WiSW: Florence Nightingale

Florence Nightingale is known as the founder of modern nursing. She was born in 1820 to a wealthy British Family at a villa in Florence, Italy. Her family moved back to England in 1821. She was mainly educated by her father, whose ideas about advancing women’s education were unconventional for the time. Florence studied history, mathematics, literature, Italian, and philosophy. She had an extraordinary ability to analyze and connect data. She became very close with a hostess named Mary Clarke, who was 27 years older than Florence. Mary shared stimulating conversation with Florence and importantly, promoted the idea that women are equal to men. 

In 1837 Florence began to have visions which she interpreted as calls from God to devote her life to serving others. Though, she didn’t announce to her family that she had decided to enter the field of nursing until 1844. Her family strongly opposed this decision and Florence had to work hard to educate herself in the science of nursing. Florence rejected her suiters, knowing a marriage would interfere with her call to help others through nursing. She traveled extensively in Greece, Germany, Egypt, and Italy. She once rescued an owl from a group of children who were torturing it, named it Athena, nursed it back to health, and carried it around in her pocket. In Thebes she felt again that she was called to God, writing “God called me in the morning and asked me would I do good for him alone without reputation.” 

Florence’s father had given her an annual income of  £500, about $65,000 today, with which she could live very comfortably and pursue her career. In 1850 Florence visited a Lutheran religious community in Germany where she helped a pastor and deaconesses nurse the deprived and sick. Florence regarded this as the first important foundational nursing experience of her life. She received medical training in the facility for four months, and even published an anonymous essay about her findings there. In 1853 Florence became a superintendent at the Institute for the Care of Sick Gentlemen, in London.

In 1854 Florence was sent to the Ottoman Empire with her staff of 38 female volunteer nurses, and 15 Catholic nuns, to attend to the wounded of the Crimean War. Her team discovered that the present medical staff was over worked and under funded. The hygiene at the British camp was terrible, and soldiers and staff suffered mass fatal infections. Lucien Baudens wrote of Florence at the camp, “This frail young woman … embraced in her solicitude the sick of three armies.” Florence sent a plea for more resources, and the British government built the camp a new hospital, which ended up having less than a tenth of the death rate of the prior facilities. Nightingale implemented hand washing techniques in the hospital, which were previously unused. Her sanitation efforts brought the death rate at the hospital from an estimated 42% to 2%. During her first winter soldiers were dying from typhus, typhoid, cholera, and dysentery, ten times more than of battle wounds. 4,077 soldiers died at the hospital during Florence’s first winter. Florence believed the death rate to be caused by lack of supplies, poor ventilation, poor nutrition, defective sewers, and overwork. She was perhaps the most vocal advocate for sanitary living conditions for solders and hospital workers during the Crimean War, later in her career continuing to advocate for sanitary hospital design and for the public practicing sanitation at home.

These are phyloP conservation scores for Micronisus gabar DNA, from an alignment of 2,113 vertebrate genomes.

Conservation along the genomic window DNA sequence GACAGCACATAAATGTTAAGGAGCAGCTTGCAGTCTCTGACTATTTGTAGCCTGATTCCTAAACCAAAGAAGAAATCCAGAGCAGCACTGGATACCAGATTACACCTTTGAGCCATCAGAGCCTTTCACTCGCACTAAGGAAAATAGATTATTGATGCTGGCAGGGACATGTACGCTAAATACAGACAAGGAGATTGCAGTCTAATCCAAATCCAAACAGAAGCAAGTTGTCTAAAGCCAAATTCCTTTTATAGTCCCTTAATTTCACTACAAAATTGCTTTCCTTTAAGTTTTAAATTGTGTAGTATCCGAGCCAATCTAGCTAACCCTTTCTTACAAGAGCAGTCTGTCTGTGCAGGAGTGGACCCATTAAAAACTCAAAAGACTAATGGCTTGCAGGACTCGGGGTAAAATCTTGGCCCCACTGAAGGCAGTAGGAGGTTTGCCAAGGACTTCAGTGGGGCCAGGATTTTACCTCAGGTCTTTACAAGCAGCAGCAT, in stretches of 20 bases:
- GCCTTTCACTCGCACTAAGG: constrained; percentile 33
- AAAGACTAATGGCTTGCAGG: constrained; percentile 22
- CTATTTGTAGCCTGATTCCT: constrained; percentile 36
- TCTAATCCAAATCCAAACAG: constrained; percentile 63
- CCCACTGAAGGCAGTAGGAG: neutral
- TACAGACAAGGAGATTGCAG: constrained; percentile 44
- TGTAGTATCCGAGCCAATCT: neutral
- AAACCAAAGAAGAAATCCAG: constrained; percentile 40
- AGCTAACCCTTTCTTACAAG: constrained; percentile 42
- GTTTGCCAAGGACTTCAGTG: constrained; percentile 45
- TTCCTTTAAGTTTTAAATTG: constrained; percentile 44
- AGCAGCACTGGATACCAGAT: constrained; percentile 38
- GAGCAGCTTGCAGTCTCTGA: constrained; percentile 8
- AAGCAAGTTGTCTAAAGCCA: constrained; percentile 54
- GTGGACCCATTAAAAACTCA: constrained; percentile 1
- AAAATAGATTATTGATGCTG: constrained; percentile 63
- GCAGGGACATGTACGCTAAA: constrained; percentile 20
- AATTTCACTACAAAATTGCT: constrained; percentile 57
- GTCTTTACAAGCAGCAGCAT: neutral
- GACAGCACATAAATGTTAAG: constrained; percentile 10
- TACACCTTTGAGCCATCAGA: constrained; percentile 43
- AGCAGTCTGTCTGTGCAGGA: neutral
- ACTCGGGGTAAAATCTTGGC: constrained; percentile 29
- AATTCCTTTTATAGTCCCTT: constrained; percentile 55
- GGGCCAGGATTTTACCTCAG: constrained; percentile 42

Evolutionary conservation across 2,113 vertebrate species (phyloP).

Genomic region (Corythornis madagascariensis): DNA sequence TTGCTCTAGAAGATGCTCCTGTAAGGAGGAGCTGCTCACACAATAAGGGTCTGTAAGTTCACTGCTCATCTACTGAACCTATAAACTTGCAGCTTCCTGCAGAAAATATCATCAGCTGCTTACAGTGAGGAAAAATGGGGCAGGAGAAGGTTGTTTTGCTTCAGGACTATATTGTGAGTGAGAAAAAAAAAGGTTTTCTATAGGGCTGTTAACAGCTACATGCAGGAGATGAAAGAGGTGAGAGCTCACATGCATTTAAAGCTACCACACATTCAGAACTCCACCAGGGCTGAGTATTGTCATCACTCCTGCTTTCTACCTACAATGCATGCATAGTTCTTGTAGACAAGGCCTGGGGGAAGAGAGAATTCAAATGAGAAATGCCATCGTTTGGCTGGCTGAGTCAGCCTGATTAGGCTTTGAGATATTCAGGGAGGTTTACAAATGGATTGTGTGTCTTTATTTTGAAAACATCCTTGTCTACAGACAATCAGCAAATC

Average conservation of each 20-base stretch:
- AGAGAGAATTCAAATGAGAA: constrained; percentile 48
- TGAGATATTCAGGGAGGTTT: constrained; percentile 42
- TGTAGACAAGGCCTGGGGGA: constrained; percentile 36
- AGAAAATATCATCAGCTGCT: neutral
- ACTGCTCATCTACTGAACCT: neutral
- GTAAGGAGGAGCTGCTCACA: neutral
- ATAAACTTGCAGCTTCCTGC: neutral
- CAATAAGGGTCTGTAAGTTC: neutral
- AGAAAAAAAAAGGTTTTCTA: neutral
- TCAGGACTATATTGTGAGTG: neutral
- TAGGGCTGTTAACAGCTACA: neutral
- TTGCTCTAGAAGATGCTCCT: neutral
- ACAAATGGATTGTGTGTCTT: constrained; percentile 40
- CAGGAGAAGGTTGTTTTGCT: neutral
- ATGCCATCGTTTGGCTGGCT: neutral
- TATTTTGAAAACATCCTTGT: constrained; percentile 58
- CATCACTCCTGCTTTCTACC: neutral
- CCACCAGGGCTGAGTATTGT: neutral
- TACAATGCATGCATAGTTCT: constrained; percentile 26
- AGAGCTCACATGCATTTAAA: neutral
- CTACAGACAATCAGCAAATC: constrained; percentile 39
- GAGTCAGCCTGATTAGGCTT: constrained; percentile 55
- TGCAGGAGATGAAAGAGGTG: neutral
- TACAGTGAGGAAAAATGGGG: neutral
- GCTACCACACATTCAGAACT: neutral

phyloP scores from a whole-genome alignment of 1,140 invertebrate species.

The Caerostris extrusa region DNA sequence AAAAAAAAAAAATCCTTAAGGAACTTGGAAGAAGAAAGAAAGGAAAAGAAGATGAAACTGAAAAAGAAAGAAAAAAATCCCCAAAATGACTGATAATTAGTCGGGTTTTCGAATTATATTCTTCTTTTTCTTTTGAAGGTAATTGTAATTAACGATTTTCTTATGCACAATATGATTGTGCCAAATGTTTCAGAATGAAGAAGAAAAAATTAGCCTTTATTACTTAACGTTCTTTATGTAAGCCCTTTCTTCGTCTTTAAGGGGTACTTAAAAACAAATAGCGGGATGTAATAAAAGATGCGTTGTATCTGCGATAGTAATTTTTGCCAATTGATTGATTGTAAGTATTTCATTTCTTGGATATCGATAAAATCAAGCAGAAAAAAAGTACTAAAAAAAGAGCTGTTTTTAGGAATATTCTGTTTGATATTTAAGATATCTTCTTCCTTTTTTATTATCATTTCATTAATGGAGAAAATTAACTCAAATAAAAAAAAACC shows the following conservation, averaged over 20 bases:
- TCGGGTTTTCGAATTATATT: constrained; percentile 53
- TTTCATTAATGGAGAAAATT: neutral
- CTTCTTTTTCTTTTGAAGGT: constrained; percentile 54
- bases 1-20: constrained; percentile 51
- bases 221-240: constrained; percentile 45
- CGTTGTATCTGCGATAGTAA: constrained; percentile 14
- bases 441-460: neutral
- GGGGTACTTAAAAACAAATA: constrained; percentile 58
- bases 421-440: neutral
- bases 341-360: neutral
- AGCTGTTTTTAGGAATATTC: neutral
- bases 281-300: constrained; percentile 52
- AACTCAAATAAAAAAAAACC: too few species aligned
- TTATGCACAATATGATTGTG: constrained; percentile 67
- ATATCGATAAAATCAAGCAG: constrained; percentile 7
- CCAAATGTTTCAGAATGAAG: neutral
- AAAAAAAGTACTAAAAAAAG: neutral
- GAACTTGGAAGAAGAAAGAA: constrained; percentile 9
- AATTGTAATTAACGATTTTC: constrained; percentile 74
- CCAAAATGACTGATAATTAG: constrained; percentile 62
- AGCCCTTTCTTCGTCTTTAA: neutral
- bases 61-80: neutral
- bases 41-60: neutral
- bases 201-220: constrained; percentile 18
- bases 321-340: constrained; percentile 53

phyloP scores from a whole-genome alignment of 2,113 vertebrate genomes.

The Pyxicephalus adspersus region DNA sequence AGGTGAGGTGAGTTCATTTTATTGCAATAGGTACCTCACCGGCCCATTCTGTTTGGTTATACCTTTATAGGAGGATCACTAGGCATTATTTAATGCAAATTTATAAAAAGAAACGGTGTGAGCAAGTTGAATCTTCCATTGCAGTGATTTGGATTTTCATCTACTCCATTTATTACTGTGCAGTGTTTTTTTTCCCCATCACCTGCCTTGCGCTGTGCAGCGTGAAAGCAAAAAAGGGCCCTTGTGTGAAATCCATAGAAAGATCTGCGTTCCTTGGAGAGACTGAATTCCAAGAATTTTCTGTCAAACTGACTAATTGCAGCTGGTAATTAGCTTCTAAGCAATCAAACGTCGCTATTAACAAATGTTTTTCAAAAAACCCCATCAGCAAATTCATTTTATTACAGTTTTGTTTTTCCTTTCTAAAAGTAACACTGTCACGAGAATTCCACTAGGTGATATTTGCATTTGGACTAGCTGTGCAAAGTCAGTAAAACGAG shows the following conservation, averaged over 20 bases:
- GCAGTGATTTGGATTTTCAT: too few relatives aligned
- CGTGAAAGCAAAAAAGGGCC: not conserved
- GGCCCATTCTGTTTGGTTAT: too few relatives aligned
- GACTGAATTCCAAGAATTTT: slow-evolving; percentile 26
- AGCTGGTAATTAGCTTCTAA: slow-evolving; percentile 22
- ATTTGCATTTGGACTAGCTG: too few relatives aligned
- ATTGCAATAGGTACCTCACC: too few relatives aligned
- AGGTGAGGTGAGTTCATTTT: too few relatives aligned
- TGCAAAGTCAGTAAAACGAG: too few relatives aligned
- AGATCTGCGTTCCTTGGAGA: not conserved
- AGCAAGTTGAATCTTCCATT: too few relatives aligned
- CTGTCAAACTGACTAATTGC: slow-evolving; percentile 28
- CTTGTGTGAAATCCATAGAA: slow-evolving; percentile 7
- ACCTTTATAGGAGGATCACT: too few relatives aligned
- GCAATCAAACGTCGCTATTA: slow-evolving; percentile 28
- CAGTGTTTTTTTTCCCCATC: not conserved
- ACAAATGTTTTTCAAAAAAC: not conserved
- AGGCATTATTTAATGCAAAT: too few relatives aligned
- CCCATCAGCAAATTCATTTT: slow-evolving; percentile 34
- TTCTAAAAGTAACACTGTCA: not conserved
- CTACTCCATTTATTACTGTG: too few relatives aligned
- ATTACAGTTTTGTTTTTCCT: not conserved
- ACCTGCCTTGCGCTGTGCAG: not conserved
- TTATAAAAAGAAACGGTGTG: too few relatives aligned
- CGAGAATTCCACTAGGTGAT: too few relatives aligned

During the Crimean War, the times published a report which included Florence as, The Lady with the Lamp: “She is a “ministering angel” without any exaggeration in these hospitals, and as her slender form glides quietly along each corridor, every poor fellow’s face softens with gratitude at the sight of her. When all the medical officers have retired for the night and silence and darkness have settled down upon those miles of prostrate sick, she may be observed alone, with a little lamp in her hand, making her solitary rounds.” In Crimea in 1855 the Nightingale Fund was established to train nurses. Florence’s 1856 letters describing medical spas in the Ottoman Empire pioneered the idea of medical tourism. Florence used £45,000 from the Nightingale Fund to start the Nightingale Training School at St. Thomas’ Hospital in London. Nurses are trained and deployed from this school to this day. In her 1859 book Notes on Nursing, Florence wrote “Every day sanitary knowledge, or the knowledge of nursing, or in other words, of how to put the constitution in such a state as that it will have no disease, or that it can recover from disease, takes a higher place. It is recognised as the knowledge which every one ought to have – distinct from medical knowledge, which only a profession can have”. 

In 1870 Florence mentored the first American trained nurse, Linda Richards, and sent her back to the U.S. equipped to start quality nursing schools. Later in life she received numerous awards and recognitions such as the Royal Red Cross (1883). She was also the first woman to receive the Order of Merit (1907) for her work and devotion to bettering hospital conditions and nursing practices at home. Florence Nightingale passed away in her sleep in 1910, at the age of 90. 

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